• 44.
    Persson, M.
    et al.
    Uppsala University, Disciplinary Domain of Science and Technology, Biology, Department of Ecology and Evolution, Population and Conservation Biology.
    Räsänen, Katja
    Laurila, Anssi
    Uppsala University, Disciplinary Domain of Science and Technology, Biology, Department of Ecology and Evolution, Population and Conservation Biology.
    Merilä, Juha
    Maternally determined adaptation to acidity in Rana arvalis: Are laboratory and field estimates of embryonic stress tolerance congruent?2007In: Canadian Journal of Zoology, ISSN 0008-4301, E-ISSN 1480-3283, Vol. 85, no 7, p. 832-838Article in journal (Refereed)
    Abstract [en]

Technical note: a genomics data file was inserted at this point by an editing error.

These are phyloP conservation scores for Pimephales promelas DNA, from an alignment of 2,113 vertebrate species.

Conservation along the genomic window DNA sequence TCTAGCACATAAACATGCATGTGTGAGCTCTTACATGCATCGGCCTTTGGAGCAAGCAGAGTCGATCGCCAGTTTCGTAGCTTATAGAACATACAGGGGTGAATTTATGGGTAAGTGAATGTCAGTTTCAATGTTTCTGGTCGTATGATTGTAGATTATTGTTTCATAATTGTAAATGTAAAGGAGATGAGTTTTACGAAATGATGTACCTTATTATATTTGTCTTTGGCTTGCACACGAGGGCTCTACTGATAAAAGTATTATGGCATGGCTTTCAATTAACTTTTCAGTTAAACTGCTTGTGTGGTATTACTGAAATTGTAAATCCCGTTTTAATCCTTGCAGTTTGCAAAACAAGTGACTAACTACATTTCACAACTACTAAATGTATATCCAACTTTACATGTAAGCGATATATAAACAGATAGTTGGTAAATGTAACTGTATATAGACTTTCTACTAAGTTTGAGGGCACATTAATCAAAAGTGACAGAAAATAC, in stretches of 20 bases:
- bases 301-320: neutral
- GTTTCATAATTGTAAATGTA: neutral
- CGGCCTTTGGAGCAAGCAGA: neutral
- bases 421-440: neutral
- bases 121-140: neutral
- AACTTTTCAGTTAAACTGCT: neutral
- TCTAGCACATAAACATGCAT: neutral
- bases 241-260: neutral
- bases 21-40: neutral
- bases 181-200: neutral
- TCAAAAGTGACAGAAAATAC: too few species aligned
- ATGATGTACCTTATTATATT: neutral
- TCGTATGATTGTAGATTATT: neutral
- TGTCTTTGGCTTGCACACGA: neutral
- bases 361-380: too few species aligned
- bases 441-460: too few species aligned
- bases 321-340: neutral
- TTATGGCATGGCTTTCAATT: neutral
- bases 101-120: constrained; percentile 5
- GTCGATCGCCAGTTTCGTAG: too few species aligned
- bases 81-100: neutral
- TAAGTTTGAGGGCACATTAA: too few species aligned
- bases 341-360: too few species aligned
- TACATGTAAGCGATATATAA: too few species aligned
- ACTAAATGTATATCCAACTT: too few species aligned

Geographic variation indicating local adaptation, as well as its quantitative genetic basis, is commonly investigated in common garden experiments in the laboratory. However, the applicability of laboratory results to the complex conditions experienced by populations in the wild may be limited. Our previous laboratory experiments showed maternally determined local adaptation in embryonic acid-stress tolerance (viz. survival) of the moor frog, Rana arvalis Nilsson, 1842. Here we tested whether this laboratory finding holds even when embryos are exposed to acid stress in the wild. We conducted reciprocal crosses between an acid-origin population and a neutral-origin population of R. arvalis and transplanted the embryos to an acid site (pH ~4) in the field. Embryonic survival was much lower in the field experiment than in previous laboratory experiments, but, consistent with laboratory work, embryos from acid-origin females had threefold higher survival than embryos from neutral-origin females. These results suggest that laboratory tests can provide appropriate estimates of among population variation, as well as the quantitative genetic basis of acid-stress tolerance in amphibians.